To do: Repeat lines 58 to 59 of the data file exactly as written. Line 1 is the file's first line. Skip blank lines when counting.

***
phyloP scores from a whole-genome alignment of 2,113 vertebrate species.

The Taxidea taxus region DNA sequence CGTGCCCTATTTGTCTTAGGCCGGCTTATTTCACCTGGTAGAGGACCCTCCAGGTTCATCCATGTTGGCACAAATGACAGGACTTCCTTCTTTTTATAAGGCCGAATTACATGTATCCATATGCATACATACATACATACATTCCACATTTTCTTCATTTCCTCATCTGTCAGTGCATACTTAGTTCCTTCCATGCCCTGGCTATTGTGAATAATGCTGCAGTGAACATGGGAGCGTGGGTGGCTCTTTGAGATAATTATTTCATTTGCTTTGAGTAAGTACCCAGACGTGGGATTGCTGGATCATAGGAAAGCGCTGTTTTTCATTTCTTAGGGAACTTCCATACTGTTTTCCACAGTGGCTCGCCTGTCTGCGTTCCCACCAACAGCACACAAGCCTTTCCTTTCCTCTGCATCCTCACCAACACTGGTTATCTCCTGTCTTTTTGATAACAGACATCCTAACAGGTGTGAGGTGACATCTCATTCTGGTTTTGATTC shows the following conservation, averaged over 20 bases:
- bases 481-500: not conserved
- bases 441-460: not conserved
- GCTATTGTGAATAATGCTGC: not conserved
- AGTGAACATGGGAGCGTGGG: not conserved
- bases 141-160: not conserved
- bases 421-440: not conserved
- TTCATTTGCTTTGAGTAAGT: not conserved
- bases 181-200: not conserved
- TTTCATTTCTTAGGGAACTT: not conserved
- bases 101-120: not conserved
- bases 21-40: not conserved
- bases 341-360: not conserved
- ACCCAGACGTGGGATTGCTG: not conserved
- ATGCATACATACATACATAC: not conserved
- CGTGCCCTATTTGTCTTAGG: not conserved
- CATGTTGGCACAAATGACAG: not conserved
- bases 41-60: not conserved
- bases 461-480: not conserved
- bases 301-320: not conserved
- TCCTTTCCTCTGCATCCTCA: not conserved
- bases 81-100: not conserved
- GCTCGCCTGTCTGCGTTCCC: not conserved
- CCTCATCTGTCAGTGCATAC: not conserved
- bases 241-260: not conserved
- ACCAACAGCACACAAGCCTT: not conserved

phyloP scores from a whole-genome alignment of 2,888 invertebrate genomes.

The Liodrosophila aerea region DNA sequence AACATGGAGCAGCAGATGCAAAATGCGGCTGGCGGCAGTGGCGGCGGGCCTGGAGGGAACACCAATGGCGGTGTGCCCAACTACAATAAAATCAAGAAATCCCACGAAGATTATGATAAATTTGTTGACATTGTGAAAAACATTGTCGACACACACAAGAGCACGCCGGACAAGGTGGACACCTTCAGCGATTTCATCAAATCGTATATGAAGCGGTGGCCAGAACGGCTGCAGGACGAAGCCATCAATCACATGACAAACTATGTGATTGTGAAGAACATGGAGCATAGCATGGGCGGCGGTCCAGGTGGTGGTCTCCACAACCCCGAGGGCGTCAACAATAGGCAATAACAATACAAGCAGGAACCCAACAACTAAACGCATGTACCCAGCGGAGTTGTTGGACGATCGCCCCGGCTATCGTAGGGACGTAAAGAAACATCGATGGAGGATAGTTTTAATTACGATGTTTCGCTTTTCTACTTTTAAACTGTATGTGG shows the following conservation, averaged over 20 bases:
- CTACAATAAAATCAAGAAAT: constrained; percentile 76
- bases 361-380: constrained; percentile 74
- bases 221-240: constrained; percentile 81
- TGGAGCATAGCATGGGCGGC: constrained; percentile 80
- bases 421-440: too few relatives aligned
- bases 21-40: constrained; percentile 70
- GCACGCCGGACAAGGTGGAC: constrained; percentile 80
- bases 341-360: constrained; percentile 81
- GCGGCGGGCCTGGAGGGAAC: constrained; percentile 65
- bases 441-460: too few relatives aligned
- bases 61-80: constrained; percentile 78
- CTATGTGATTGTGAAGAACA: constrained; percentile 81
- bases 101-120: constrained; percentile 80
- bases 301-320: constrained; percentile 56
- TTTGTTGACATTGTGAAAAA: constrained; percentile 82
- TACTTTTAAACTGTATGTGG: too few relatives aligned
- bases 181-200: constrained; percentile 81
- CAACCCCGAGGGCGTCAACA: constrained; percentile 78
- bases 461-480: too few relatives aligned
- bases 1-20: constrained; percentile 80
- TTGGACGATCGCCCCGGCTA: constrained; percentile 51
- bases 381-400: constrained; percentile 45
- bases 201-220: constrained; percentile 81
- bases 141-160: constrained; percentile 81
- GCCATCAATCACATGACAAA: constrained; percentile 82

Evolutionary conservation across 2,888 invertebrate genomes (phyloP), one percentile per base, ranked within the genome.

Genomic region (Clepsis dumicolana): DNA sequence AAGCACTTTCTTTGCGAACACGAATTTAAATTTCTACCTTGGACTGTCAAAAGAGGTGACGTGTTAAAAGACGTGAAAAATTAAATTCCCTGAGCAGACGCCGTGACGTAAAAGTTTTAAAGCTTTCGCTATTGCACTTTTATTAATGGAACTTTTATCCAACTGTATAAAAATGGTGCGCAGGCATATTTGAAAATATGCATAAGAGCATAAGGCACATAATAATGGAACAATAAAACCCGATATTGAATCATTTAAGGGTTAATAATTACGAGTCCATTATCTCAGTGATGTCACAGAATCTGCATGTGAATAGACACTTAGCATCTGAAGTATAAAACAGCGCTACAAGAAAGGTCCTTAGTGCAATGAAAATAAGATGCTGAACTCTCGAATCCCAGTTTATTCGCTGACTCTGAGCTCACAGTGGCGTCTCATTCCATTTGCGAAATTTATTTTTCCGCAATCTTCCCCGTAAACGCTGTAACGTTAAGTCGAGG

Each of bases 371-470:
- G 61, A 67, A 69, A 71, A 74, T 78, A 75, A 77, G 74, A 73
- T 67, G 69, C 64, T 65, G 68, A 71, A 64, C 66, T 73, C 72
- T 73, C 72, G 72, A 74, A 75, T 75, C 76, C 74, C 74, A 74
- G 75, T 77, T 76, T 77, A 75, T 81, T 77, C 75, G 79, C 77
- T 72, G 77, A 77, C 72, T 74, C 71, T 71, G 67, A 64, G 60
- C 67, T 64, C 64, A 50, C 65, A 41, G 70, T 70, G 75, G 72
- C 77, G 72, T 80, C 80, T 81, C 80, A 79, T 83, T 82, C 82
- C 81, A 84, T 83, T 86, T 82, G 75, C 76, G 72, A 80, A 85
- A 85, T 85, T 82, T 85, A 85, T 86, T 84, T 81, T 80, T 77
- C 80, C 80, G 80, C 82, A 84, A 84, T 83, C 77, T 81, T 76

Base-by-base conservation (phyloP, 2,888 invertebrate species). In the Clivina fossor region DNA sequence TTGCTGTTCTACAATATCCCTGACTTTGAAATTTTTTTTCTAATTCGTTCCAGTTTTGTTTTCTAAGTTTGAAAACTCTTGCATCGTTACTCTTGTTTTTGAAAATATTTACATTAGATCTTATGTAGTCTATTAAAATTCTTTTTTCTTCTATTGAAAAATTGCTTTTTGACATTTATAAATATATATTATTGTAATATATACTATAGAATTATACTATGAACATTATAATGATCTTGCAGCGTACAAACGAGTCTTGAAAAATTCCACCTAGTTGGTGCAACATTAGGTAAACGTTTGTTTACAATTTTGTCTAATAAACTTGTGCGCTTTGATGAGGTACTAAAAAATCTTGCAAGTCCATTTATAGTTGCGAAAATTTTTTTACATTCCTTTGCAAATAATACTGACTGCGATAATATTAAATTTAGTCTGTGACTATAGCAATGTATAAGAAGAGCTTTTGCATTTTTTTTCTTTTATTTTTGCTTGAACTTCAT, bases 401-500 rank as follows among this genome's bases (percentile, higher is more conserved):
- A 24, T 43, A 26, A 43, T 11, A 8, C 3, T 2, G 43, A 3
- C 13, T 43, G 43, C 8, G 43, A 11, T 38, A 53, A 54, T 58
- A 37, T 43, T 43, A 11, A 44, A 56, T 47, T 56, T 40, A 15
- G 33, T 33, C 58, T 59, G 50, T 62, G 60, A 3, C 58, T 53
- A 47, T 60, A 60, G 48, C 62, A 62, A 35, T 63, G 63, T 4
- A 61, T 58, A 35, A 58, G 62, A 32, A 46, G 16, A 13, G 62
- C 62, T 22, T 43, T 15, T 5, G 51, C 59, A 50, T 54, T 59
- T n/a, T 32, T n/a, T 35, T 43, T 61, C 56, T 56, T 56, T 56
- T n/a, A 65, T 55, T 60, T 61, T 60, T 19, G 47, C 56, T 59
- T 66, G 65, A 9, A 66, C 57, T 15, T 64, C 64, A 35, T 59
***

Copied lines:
- G 61, A 67, A 69, A 71, A 74, T 78, A 75, A 77, G 74, A 73
- T 67, G 69, C 64, T 65, G 68, A 71, A 64, C 66, T 73, C 72